Mobile-gaming revenue to hit $11.4 billion in 2014

Mobile-gaming revenue is on the rise. Will Android and iPhone continue to dominate?

Dave Rosenberg Co-founder, MuleSource
Dave Rosenberg has more than 15 years of technology and marketing experience that spans from Bell Labs to startup IPOs to open-source and cloud software companies. He is CEO and founder of Nodeable, co-founder of MuleSoft, and managing director for Hardy Way. He is an adviser to DataStax, IT Database, and Puppet Labs.
Dave Rosenberg
2 min read

Gaming on cell phones has long promised to be an important revenue generator for mobile carriers and game developers, but it took quite awhile for it to drive real revenue in the U.S. But worldwide, especially in Asia, mobile gaming has been emerging as an important revenue generator for a number of years.

Worldwide mobile-gaming revenue eMarketer

Last week, research firm Gartner predicted that worldwide mobile-game revenue will grow 19 percent, reaching $5.6 billion in 2010 with an expectation to more than double to $11.4 billion in 2014.

Mobile gaming is a very broad classification which also includes new and interesting possibilities in relation to location, such as Foursquare, and new technology areas such as augmented reality (AR) which is just starting to see venture investment, such as with the newly funded AR game company Ogmento.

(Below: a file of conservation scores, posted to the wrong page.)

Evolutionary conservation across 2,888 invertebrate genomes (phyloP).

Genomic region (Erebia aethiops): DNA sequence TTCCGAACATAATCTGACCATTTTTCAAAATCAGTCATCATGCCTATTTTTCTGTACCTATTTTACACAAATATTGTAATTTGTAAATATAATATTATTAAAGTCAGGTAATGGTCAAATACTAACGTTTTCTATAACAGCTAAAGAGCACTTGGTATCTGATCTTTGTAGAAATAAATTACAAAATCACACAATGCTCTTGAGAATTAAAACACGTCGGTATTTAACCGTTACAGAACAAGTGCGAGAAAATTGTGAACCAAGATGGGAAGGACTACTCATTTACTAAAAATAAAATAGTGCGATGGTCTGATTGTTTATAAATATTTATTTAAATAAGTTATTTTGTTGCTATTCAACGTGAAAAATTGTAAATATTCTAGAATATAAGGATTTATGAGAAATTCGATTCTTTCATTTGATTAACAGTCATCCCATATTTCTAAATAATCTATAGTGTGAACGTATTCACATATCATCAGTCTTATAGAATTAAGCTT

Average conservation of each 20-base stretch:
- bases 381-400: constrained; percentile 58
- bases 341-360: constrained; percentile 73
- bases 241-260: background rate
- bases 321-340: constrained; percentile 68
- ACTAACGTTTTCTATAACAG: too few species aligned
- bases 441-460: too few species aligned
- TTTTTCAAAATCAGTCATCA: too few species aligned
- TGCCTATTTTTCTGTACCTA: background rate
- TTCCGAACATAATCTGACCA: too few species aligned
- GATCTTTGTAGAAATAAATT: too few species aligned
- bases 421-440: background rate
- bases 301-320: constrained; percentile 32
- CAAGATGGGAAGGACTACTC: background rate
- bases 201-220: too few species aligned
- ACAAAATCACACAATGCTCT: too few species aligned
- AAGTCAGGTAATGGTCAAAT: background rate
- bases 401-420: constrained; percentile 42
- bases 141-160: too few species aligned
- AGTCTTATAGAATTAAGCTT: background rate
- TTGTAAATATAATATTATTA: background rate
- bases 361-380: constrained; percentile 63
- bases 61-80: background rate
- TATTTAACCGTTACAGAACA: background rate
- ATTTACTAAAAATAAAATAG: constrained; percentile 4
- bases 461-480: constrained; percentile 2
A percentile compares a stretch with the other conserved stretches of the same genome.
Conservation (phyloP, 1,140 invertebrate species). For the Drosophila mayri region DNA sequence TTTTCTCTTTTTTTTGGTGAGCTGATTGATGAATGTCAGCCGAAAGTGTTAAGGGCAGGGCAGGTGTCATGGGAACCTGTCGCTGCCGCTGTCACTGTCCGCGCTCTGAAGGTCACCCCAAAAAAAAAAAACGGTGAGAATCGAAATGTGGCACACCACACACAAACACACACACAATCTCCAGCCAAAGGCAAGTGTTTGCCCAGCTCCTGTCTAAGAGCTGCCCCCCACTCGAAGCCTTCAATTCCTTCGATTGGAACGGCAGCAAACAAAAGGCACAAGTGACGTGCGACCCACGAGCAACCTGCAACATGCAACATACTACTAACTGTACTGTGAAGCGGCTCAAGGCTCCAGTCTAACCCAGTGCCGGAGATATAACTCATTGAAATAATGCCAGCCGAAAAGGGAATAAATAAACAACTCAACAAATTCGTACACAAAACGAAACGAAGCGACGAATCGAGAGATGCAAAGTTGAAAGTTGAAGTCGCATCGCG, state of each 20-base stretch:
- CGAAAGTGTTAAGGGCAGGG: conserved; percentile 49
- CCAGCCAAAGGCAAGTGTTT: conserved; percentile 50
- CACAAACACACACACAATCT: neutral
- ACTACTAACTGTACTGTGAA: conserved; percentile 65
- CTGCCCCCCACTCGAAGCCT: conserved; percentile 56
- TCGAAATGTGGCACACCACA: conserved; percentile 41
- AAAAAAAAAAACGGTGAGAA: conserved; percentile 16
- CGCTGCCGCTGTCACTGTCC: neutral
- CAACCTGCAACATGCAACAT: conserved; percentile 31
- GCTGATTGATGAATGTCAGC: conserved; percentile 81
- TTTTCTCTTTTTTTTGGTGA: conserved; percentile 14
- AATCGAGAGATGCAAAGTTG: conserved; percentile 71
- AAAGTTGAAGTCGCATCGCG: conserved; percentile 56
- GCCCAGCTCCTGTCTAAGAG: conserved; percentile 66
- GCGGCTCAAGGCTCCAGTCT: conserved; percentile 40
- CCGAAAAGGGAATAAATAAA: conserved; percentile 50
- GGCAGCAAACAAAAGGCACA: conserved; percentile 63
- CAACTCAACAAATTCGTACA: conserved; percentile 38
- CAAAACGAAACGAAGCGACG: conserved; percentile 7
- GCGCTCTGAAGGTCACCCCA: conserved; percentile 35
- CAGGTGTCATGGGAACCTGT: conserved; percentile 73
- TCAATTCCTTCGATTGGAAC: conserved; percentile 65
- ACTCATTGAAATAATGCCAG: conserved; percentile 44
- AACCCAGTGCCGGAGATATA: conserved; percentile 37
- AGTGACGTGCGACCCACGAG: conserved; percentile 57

Gartner estimates that 70 percent to 80 percent of all mobile consumer applications downloaded are mobile games and that 60 percent to 70 percent of these downloaded games are free (often trial versions.) The firm expects this trend to continue for the next two to three years.

This market revenue growth is reliant on a number of factors including:

  • Continued smartphone sales growth
  • New distribution points, such as app stores for Android games, that are just starting to emerge
  • Accessibility of mobile games in emerging markets
  • Growing availability of micropayments
  • Direct billing via service providers

It's not that there weren't (or aren't) other mobile devices to play games on, but a big shift occurred with Apple's packaging of the iPhone (especially in light of the touch screen) along with the App Store (in all of its walled garden glory), which made mobile-phone games far more consumable than what had previously been offered by carriers.

And for those who loathe Apple's approach, the model is being tweaked in Android-land to offer more open alternatives to the sales and distribution models.

There is little doubt that mobile gaming will continue to grow, the big question in my mind is when Android game options will eclipse those of the iPhone, and if there is a market opportunity for any other platform. It would seem that we are down to a two-horse race for mobile-gaming dominance in the U.S. Is it too late for another entrant?